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The German Competition Register – A New Animal In The Jungle Of EU Member States’ Competition Laws

On 29 July 2017, the new German Competition Registry Act (Wettbewerbsregistergesetz – WRegG) became effective. Organisations offering public tenders worth EUR 30,000 or more will have to check the register to verify whether participating undertakings are excluded from public procurement because of past offences. The new register will be hosted by the Federal Cartel Office (Bundeskartellamt – BKartA) and has to be implemented by 2020 latest.

According to press reports (PaRR of 26 September 2017), a senior official of the BKartA, indicated that the BKartA is now planning a directive on the register’s standards and procedures.

Why is this noteworthy?

The competition register is a new animal in Germany’s legal jungle, though it would be unfair to say that it belongs purely to the competition law species. It is the first centralised, federal register listing undertakings that have been devoted to various law infringements, in particular financing of terrorism, corruption, money laundering, subsidy fraud, tax evasion etc. – but also including violations of competition law. Entries into the register may lead to exclusion from public procurement for 3 to 5 years.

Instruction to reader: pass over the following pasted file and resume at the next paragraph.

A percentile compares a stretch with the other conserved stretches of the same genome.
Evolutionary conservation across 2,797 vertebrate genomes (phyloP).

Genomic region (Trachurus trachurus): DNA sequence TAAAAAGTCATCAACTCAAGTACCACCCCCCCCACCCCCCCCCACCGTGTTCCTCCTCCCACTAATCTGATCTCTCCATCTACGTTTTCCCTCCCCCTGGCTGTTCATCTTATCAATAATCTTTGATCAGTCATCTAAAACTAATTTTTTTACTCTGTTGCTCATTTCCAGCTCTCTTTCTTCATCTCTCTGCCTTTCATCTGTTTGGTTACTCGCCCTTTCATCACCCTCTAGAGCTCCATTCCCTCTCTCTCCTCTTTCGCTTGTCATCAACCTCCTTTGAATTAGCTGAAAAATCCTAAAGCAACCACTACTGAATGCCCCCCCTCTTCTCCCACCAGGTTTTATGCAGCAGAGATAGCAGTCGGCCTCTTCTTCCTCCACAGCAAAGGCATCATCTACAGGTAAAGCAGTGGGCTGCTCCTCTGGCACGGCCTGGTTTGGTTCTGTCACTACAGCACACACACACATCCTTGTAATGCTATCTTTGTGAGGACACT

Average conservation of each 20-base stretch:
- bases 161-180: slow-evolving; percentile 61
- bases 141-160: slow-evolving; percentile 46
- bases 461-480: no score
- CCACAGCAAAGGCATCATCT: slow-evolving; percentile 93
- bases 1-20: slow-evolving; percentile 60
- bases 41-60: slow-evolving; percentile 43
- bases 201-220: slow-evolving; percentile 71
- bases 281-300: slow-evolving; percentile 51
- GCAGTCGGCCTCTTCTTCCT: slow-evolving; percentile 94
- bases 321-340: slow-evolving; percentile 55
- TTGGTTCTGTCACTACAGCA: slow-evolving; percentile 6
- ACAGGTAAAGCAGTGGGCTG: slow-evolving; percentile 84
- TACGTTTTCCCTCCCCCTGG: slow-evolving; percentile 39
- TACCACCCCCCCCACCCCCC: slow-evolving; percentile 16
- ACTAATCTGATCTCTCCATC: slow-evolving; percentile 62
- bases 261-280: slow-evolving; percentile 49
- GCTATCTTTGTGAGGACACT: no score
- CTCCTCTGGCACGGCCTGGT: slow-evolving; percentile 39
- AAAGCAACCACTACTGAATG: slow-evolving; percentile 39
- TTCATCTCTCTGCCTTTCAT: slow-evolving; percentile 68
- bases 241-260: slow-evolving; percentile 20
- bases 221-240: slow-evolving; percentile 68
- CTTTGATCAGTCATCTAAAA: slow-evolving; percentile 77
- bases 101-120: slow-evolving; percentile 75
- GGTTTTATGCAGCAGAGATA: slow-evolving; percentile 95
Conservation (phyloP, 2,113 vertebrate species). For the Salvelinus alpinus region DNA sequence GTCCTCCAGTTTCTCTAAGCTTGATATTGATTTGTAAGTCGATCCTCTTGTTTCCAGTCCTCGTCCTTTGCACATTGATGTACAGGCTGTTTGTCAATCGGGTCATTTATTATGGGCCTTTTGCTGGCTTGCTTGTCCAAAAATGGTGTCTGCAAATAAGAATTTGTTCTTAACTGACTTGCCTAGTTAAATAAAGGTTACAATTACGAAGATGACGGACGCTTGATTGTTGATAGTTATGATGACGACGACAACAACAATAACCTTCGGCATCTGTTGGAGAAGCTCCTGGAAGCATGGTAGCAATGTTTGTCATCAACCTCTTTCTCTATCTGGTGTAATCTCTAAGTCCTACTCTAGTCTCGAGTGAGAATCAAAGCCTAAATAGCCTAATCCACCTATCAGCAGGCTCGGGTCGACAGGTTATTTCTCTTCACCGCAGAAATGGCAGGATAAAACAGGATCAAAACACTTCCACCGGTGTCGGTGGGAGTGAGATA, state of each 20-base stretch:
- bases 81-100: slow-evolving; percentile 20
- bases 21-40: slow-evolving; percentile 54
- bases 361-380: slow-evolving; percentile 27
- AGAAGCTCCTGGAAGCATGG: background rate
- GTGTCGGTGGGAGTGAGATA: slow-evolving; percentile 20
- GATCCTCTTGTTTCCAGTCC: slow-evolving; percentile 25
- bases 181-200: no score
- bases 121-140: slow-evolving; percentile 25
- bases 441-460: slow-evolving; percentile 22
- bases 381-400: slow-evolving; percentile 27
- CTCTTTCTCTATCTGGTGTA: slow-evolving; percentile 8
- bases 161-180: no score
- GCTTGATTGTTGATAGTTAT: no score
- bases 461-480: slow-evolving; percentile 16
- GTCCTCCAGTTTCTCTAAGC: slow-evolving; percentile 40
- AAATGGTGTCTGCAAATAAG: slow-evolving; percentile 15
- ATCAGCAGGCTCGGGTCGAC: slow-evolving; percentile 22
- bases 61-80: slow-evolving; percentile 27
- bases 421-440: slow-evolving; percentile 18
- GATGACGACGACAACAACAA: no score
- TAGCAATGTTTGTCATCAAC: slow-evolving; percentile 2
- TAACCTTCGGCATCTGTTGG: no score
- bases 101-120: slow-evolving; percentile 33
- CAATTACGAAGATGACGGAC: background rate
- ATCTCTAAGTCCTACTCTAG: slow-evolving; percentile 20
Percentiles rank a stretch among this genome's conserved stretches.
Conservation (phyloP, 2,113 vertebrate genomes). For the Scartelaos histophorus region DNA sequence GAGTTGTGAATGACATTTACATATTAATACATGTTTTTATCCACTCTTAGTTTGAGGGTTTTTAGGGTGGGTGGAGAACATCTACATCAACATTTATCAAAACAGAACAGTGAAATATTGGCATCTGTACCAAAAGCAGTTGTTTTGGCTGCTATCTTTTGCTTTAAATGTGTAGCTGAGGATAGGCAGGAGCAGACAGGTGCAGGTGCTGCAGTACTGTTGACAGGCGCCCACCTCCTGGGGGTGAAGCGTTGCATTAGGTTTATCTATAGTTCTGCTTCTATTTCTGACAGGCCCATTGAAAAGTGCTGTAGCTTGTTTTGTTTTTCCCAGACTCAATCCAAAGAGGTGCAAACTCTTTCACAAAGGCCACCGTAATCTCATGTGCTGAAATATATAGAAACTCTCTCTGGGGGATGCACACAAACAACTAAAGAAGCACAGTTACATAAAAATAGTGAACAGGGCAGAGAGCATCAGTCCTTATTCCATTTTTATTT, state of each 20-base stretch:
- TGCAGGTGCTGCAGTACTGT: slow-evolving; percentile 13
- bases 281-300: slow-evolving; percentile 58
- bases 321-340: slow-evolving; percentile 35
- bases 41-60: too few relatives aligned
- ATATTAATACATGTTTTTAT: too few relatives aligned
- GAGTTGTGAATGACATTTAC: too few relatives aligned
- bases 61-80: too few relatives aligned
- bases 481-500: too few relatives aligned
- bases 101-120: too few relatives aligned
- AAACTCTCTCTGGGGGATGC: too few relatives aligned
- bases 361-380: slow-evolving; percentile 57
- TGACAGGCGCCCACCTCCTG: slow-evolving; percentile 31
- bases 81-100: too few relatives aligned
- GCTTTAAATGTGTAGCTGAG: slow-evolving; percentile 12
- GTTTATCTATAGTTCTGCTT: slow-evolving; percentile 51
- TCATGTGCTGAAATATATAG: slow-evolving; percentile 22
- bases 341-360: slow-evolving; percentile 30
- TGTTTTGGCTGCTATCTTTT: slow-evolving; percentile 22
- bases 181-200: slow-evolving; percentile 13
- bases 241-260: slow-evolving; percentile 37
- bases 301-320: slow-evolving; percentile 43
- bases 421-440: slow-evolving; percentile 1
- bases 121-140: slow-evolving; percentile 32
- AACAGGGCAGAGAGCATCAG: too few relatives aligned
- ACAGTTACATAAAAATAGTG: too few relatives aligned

Why the lawyerly maybe and why three to five years?

Because cartelists have a little privilege here: cartel offences are considered as non-mandatory ground for exclusion from public procurement (i.e. the tendering organisation has discretion whether it will disqualify a cartelist) and cartel-related entries will be deleted after three years. (Different than a couple of other offences, like financing of terrorism or corruption which will remain in the register for five years.) Regarding competition law infringements, the WRegG limits itself to decisions by German authorities – foreign infringement decisions, even by the EU Commission, will not be entered.

The idea of a register is not new but Germany did not succeed in establishing a register on the federal level for many years while procuring authorities had to rely in most cases on self-declarations of participating undertakings.

So what could a directive in addition to the WRegG bring?